Persily makes a persuasive case in this corner. In 2010, 18 percent of the country voted by mail-in ballots and another 8 percent voted early, in special polling places set up before Election Day. He suggested that potential problems surrounding absentee ballots may be more troubling than the polling place chaos created by harsh voter ID laws, which could create delays that prompt people to leave without voting, and push poll workers to issue many provisional ballots that have to be verified before they are counted.

In the recount that followed Minnesota’s 2008 U.S. Senate race, one in 25 mail-in ballots were disqualified, Persily noted. “This error rate is more than triple the intolerable error rates Florida experienced with its punch card ballots in 2000. Political scientist Charles Stewart of MIT estimates that in the 2008 election 'four-million ballots were requested but not received… and 800,000 ballots were returned for counting but rejected.’”

Persily has an informed viewpoint. However, there are other expert analyses that are equally informed and troubling. What’s striking about 2012 is how many different trends are not boding well—and could be of a magnitude affecting millions of votes.

Most Visible: Partisan Voter Suppression

The most publicized problems have come from the partisan frontlines. Since last year, nearly a dozen GOP-led states have adopted more restrictive voter ID laws, in addition to curbs on registration drives. Some laws have been blocked in court (i.e., Wisconsin’s voter ID, Florida’s voter drives) and others are being challenged by the Justice Department. (The Texas voter ID case is in court this week, which prompted Holder’s comparison of that law to a “poll tax” before the NAACP). But many new laws and related efforts are still in play. In Mississippi, for example, the Justice Department has yet to approve or reject its stricter voter ID law.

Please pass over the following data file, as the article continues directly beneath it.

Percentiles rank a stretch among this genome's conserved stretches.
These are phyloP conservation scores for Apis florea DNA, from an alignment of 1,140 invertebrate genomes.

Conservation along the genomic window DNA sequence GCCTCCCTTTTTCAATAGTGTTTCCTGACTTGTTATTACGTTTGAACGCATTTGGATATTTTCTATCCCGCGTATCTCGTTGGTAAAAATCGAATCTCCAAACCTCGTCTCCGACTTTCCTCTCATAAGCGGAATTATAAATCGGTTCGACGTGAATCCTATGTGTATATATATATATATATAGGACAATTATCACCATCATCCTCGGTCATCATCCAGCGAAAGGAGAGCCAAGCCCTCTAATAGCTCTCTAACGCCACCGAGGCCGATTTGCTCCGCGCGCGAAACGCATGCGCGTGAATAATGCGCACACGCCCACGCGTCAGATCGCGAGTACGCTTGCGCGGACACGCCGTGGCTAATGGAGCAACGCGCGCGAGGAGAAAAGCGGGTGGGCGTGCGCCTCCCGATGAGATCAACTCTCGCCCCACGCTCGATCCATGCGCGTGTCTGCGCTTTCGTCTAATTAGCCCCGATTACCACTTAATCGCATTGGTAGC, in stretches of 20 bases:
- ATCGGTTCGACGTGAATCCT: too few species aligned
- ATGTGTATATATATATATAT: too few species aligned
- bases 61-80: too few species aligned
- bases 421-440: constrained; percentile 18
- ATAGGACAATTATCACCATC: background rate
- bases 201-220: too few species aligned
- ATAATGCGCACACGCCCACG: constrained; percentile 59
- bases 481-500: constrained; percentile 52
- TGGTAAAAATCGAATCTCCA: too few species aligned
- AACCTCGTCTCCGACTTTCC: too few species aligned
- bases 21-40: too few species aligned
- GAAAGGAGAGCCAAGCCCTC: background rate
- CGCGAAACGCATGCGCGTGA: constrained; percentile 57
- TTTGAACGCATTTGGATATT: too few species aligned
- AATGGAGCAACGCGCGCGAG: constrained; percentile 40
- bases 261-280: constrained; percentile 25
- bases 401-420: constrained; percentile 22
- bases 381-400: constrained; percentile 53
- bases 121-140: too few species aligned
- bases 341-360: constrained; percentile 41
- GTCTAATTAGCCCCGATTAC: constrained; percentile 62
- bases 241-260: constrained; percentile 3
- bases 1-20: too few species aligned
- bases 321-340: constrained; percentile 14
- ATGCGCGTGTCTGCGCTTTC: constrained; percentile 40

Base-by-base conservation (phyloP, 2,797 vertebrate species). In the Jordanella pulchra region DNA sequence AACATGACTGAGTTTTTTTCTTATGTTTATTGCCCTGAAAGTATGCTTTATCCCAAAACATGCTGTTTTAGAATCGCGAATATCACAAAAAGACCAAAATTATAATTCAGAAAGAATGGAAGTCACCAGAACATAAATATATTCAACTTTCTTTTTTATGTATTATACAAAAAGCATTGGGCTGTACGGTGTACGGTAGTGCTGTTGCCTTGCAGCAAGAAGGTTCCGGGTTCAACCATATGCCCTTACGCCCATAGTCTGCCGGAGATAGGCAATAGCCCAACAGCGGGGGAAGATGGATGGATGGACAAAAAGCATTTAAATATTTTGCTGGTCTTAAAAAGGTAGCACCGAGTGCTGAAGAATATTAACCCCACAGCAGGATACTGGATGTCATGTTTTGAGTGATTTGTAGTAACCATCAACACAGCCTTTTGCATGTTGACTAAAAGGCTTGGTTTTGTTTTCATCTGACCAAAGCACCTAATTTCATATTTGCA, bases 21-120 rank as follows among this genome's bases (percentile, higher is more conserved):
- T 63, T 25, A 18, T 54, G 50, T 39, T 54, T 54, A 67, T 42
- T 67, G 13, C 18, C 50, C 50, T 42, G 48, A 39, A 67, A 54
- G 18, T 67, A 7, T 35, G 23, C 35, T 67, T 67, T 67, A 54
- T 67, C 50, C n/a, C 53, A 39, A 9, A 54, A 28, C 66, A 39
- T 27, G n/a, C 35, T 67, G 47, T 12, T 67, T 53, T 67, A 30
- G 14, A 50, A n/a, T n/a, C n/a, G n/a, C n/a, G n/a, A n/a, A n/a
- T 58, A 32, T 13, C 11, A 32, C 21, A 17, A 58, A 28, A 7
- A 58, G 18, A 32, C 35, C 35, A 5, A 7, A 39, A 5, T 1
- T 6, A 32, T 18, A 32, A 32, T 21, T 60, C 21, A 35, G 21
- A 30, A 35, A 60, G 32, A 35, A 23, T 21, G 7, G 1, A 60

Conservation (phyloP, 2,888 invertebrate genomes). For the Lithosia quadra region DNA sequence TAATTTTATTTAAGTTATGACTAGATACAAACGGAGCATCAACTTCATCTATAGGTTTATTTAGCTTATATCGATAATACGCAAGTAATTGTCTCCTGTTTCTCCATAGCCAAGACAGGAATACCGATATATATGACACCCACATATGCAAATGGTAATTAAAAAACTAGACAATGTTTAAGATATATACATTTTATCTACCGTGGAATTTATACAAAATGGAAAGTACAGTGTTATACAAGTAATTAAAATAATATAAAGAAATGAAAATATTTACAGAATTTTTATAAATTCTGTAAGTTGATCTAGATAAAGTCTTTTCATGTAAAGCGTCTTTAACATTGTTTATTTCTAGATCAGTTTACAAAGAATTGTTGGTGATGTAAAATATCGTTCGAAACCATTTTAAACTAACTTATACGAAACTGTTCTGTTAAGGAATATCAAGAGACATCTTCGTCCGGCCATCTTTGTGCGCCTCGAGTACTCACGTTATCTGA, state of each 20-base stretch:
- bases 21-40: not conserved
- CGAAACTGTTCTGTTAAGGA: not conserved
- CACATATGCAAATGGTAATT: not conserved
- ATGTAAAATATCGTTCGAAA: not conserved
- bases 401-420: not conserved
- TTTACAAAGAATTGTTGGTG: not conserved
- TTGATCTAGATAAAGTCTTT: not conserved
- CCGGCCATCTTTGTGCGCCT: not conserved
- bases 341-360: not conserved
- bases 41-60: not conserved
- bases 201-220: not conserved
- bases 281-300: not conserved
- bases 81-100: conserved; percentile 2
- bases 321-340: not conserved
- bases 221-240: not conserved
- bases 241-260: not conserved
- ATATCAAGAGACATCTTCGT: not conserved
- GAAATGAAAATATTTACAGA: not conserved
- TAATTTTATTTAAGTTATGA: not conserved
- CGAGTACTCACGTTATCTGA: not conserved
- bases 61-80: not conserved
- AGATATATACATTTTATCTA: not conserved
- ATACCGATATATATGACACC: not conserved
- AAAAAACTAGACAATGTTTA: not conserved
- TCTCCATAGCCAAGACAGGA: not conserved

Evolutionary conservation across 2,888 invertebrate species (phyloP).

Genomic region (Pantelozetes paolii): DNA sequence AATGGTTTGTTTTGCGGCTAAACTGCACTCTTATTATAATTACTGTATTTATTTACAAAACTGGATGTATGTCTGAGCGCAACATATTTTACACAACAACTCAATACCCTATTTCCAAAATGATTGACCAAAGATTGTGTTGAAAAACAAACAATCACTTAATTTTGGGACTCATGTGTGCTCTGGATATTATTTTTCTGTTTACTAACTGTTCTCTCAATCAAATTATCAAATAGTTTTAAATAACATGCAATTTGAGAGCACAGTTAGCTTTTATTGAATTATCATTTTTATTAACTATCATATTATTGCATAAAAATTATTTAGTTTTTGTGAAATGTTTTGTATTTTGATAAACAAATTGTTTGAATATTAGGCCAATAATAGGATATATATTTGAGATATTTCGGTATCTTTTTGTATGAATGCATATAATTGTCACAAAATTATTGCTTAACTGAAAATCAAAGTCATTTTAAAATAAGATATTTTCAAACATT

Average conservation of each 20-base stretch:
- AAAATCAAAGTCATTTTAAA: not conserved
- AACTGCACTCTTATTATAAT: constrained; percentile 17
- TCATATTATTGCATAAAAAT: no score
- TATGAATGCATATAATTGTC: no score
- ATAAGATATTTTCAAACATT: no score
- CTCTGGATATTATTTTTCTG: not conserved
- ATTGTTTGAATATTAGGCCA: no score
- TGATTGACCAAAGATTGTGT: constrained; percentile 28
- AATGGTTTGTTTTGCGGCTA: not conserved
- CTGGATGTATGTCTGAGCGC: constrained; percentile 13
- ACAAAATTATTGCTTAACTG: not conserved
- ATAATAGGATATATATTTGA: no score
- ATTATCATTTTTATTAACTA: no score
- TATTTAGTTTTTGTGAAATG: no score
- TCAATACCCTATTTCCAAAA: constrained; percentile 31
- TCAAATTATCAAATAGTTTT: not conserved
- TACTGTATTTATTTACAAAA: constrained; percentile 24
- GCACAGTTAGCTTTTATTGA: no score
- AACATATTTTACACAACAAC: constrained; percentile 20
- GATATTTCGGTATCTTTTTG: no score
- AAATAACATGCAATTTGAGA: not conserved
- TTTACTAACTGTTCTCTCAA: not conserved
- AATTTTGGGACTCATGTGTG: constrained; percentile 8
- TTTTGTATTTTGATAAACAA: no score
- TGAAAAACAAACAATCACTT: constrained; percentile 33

In recent weeks, the state-by-state impact has become clearer as the details of how these efforts would work have emerged. In Florida, that state’s Tea Party governor, Rick Scott, is involved in a nasty legal fight with the DOJ over purging what he claims may be 180,000 non-citizens from his state’s voter rolls.

That fight is now in court, although one under-reported fact is that Florida’s county election supervisors, who run Florida’s elections, have not jumped at Scott’s order to purge their lists. They don’t want another debacle on par with 2000 on their watch, which is laudable. But Florida also has some of the worst recount laws in the country—another consequence of not wanting to be the poster child of election failures. In Florida, the county results have to be certifiedbefore a recount can occur, and that can only happen after a court order. That upside-down legal backdrop initially concealed a big error by computer scanners counting ballots in Palm Beach County in March, where an audit a week later revealed that in two local contests the wrong winner had been declared.  

In Pennsylvania, the situation is potentially more troubling. The GOP-controlled Legislature passed a tough new voter ID law that state officials now say could disenfranchise 750,000 people, more than 9 percent of its registered voters. That state’s Republican House leader was caught on camera bragging that the ID law would “win the state” for Romney. Despite fierce criticism, it appears the state’s Republicans are not retreating, and nearly a quarter of the people lacking a state driver’s license—the most common photo ID—live in Philadelphia, that state’s traditional Democratic stronghold.